In common SPEs, a polymer which has polar groups in the chain is necessary for electrolyte formation. The polar groups dissolve lithium salt and coordinate cations. The cations can move between coordinating sites in one chain or in neighboring chains, promoted by the segmental motion . From this point of view, a polymer which has nonpolar groups is not suitable for the polymer matrix in common SPEs. However, in this new composite SPE consisting of polystyrene [PS] and having nonpolar groups, LiCF3SO3 and Al2O3 with polymer-in-salt system, the transport of cations is done by ion-hopping through an ion percolation path made of high content lithium salt instead of segmental motion. Moreover, Al2O3 can cause conductivity enhancement depending on the nature of the filler surface group . In this work, the ionic conductivity of PS-Al2O3 composite SPE according to the salt content was checked, and the effect of Al2O3 type and content on ion conduction properties in PS-based composite SPE was investigated.
Polystyrene (Sigma-Aldrich Corporation, St. Louis, MO, USA) with a number average molecular weight (M n ) of 170,000 was used as received without undergoing further purification process. As salt, LiCF3SO3 (Sigma-Aldrich Corporation) was dried and stored in a desiccator under nitrogen. Three types of aluminum oxides [Al2O3] (Sigma-Aldrich Corporation) with acidic, neutral, and basic surface groups as fillers were also used. As an organic solvent, N-butyl acetate (Junsei Chemical Co., Ltd., Chuo-ku, Tokyo, Japan) was used in order to dissolve the materials.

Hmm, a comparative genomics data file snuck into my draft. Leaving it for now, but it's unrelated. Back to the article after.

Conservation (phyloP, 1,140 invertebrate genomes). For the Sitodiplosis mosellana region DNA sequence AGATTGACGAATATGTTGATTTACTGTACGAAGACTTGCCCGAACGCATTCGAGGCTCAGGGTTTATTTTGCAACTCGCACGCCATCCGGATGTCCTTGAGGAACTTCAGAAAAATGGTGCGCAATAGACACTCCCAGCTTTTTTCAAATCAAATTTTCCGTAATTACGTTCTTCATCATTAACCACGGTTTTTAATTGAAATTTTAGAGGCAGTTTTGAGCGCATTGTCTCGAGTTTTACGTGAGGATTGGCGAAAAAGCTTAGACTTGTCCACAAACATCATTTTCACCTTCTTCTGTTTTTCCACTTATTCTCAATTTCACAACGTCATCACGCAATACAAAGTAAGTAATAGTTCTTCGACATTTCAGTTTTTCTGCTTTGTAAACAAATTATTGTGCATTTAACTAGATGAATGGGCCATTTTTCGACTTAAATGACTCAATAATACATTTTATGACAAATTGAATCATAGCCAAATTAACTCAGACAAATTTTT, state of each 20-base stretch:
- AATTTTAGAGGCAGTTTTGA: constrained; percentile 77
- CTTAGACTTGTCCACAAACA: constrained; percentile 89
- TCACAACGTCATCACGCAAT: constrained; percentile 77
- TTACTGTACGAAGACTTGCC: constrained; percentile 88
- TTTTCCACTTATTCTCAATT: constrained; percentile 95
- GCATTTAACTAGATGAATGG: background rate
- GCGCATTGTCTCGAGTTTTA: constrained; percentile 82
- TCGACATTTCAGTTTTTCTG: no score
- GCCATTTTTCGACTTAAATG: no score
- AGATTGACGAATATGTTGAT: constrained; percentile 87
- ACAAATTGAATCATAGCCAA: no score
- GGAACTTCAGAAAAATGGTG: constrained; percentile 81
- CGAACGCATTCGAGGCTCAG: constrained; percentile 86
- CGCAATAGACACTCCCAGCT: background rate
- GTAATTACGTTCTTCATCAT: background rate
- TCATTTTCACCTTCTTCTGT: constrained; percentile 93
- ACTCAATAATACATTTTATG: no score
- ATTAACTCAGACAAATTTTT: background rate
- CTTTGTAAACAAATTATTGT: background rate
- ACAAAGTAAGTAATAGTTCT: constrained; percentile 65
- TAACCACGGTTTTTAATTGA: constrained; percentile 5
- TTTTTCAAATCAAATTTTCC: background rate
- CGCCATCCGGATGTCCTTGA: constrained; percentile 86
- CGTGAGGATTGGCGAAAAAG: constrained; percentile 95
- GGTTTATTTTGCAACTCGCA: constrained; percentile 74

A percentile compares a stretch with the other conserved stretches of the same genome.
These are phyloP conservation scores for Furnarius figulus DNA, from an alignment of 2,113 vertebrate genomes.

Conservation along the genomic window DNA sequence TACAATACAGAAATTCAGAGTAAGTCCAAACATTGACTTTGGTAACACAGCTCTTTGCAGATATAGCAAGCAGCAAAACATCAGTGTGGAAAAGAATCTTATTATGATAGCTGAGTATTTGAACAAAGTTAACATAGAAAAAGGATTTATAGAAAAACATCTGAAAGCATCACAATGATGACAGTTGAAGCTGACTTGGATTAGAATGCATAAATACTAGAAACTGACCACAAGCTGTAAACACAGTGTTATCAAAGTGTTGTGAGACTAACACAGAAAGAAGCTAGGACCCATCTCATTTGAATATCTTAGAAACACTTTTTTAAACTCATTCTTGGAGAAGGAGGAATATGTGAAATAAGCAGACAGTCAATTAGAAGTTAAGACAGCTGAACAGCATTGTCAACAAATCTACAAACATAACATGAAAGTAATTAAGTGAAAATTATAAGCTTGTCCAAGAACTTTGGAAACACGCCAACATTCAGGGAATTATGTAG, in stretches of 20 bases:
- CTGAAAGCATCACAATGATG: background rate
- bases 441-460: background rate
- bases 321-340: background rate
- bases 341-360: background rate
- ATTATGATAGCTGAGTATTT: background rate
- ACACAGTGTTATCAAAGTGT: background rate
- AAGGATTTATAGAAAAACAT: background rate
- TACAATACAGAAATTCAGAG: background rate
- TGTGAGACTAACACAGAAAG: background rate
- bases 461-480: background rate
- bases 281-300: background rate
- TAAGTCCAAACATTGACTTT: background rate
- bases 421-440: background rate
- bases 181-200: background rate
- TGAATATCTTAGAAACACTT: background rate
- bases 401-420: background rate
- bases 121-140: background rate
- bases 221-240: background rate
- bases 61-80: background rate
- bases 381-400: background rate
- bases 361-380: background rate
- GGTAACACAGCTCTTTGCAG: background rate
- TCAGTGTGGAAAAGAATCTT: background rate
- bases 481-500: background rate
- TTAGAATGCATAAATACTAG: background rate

Preparation of PS-based composite SPE films
An appropriate amount of PS was introduced into N-butyl acetate and stirred for 24 h; after that, a definitive amount of LiCF3SO3 was added to the solution and stirred again for 24 h. At the same time of the PS/LiCF3SO3 solution preparation, 5, 10, 15, and 20 wt.% Al2O3 were added to N-butyl acetate. Then, the solution was sonicated for 10 min and stirred for 24 h for dispersion. PS-based SPE was prepared by mixing the PS/LiCF3SO3 and Al2O3 solutions for 4 days. The solutions were directly cast on 3 × 3 cm2 stainless steel plates after mixing and then allowed to dry in a vacuum oven for 5 days at 40°C.